Handwriting

Writing1

I’ve never liked my handwriting. It’s boring. It’s not quirky or creative-looking. It’s just dull and totally inconsistent. It’s almost as if my handwriting has a split personality; sometimes it slants, sometimes it doesn’t. I join up some letters and not others. Often when I am writing quickly it’s quite scribbly and hard to read. Both professionally (as a teacher) and creatively (iMake stuff), my handwriting does not seem to  do what I want it to.  I want it to be beautiful, readable and, well, “me”.

As a child I was obsessed with hand-lettering but oddly enough I did not seem to make a connection between this creative activity (the cover of my rough book was filled with bubble writing) and writing my school work (a bit of a mess). I can even remember attending calligraphy club in my lunch hours when I was at grammar school.

But back to my personal handwriting. I have decided to try and re-train my hand. I cannot remember learning cursive or joined-up writing at school so I think I might start there. Then I am going to try and remember what I learned about calligraphy. Watch this space for progress.

Has anyone else ever thought about improving their handwriting? Or do you think that handwriting is obsolete in the digital age? Does anyone have any tips?

Writing2

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25 responses to “Handwriting

  1. It’s funny you say about writing in the digital age. I had to write a letter to my son’s school recently as he was going to miss a few days for a family funeral, and it was the first time I’d written more than a couple of words at a time in years! My hand really ached afterwards!

    On the cursive writing thing, I’ve also found it interesting to see that his school teaches cursive from the beginning. He doesn’t join the letters yet, but he’s learned every letter with flicks at the beginning and end, ready to join together.

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    • Hi Rhian

      Yes – it is interesting that schools teach it from the start now isn’t it? One of my colleagues’ daughters is just learning to write and I was amazed to see all those little flicks!

      Martine

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  2. I remember working really hard on making my handwriting something that represented ‘me’ in my teens. Ironically, it’s ended up being mixture of others': one person’s ‘h’, a ‘z’ that I learnt as a child at school in Spain, my dad’s tendency to write exclusively in majuscule… It took me over five years to develop something that stuck and I can still produce consistently over ten years later.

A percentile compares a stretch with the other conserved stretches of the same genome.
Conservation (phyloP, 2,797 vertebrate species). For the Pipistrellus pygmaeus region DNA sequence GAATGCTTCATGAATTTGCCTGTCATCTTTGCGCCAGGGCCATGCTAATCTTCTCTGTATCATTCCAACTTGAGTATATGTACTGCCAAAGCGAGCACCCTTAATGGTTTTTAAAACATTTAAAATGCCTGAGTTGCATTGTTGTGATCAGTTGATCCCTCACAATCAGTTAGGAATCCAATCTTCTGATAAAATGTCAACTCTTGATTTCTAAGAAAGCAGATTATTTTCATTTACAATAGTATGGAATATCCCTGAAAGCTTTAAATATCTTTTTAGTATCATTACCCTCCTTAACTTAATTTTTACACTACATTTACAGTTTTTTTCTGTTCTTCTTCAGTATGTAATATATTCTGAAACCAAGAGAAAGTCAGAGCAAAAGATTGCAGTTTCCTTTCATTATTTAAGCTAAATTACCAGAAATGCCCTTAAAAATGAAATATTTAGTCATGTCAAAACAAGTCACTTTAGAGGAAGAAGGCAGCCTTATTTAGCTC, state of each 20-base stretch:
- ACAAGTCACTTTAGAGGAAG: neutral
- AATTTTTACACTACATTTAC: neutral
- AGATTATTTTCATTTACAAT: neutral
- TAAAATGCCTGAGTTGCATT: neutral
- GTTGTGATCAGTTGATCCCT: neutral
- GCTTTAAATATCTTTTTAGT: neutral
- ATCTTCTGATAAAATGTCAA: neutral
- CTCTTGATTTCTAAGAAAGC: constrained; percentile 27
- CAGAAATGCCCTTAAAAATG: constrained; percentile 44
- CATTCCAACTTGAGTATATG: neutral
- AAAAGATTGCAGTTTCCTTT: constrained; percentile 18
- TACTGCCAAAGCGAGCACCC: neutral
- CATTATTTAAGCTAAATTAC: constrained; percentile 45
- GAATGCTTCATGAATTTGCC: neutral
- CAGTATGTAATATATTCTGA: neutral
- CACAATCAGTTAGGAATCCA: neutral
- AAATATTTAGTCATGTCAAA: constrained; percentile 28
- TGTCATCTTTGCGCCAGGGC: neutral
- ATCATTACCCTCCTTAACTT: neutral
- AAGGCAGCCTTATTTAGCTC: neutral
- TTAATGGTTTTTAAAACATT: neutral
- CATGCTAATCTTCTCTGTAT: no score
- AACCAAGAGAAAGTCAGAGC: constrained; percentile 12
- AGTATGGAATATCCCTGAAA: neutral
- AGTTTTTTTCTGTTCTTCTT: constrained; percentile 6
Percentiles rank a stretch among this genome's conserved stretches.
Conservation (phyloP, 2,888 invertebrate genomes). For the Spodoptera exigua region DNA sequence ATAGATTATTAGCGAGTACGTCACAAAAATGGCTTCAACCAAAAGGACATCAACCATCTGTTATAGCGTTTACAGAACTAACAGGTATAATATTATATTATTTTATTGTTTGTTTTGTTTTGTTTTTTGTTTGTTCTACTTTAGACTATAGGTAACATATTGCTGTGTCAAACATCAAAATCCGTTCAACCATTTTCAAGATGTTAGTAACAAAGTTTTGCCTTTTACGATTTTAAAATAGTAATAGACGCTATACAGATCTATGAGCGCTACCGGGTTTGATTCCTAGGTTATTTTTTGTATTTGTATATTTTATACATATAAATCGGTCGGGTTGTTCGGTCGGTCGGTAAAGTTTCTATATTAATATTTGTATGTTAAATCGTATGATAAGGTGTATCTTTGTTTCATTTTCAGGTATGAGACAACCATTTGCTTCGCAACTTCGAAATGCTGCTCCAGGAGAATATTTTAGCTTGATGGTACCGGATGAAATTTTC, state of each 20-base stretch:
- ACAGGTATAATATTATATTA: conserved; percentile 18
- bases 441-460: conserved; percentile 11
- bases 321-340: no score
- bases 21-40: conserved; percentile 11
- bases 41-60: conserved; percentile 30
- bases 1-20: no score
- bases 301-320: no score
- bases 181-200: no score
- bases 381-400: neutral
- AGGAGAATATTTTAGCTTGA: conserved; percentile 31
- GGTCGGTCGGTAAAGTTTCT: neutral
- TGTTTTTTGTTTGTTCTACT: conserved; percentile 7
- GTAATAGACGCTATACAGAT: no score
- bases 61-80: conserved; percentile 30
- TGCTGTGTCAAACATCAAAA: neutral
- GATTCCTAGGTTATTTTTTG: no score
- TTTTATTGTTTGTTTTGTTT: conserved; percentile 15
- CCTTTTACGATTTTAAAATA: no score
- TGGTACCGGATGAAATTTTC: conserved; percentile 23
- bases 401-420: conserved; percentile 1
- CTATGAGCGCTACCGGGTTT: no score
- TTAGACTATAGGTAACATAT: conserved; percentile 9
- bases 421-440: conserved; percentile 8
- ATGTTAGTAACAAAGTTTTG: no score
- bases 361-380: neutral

It’ll take a lot of work to come up with a a style that comes naturally to you every time you go to write something, so remember to experiment lots. Also, try the widest range possible of writing implements! I love fountain pens, but my handwriting looks its best when I pick up a pencil or ballpoint pen!

    Good luck!

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  3. i tried for a year or so…it didn’t take. It was when I first started scrapbooking and wanted to be able to journal neatly. I gave up and now I just print from my computer onto clear labels/stickers.

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  4. Agree re handwriting! Mine is more and more scrawly, because I’m either typing and not using it or writing small notes in a hurry. Last winter I bought a nice fountain pen to write diary entries with each evening, but I need more practice. Penmanship practice workbooks would be a great idea…here did you find those in your blog photo?

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    • I think I am going to get my fountain pen out! The notepad is a Moleskin (love them) and I just downloaded a few alphabets off the internet. I am having fun!

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  5. I don’t have any tips, just a call for you to share anything that works for you. My handwriting is awful and barely legible. It’s because I learnt to touch type when I was 16, they taught us at school during our A’Level years. I then went on to do a secretarial course which built on my typing speed. My typing speed is so much faster than my writing speed. My writing never keeps up with my brain so it always looks scrawly. Typing is much more in sync with me brain speed. I have to fill DWP forms etc in by hand and I can barely read it. I dread to think how anyone else manages!